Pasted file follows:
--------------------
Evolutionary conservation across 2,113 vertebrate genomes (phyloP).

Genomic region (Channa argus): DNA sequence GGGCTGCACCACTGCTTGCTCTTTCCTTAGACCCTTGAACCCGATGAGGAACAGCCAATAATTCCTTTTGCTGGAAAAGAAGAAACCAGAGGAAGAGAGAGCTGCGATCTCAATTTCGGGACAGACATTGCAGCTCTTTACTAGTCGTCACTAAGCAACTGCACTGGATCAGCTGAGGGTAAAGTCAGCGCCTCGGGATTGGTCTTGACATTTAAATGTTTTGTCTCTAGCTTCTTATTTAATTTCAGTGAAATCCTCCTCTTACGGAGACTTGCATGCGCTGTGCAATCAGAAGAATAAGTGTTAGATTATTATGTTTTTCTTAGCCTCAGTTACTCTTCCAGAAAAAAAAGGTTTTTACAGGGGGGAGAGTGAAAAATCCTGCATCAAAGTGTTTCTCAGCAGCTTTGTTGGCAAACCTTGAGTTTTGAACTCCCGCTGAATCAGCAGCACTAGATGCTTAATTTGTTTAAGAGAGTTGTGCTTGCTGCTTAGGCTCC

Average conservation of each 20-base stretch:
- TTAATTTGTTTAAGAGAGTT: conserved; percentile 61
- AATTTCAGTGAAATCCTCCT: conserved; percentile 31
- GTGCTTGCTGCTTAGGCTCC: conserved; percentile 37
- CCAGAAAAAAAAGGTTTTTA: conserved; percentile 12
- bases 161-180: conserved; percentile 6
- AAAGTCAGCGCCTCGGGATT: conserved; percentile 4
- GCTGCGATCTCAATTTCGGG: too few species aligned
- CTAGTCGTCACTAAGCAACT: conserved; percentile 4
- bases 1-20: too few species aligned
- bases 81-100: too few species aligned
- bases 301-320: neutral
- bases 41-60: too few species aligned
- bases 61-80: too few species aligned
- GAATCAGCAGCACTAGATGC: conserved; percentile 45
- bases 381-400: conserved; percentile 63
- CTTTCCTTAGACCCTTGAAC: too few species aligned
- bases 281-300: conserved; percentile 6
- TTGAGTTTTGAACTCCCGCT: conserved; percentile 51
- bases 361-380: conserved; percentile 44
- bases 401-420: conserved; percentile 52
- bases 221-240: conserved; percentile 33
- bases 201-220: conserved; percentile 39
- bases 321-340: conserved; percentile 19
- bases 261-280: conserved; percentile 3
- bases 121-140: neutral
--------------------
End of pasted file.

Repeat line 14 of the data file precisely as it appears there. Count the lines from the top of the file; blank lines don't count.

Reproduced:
- bases 301-320: neutral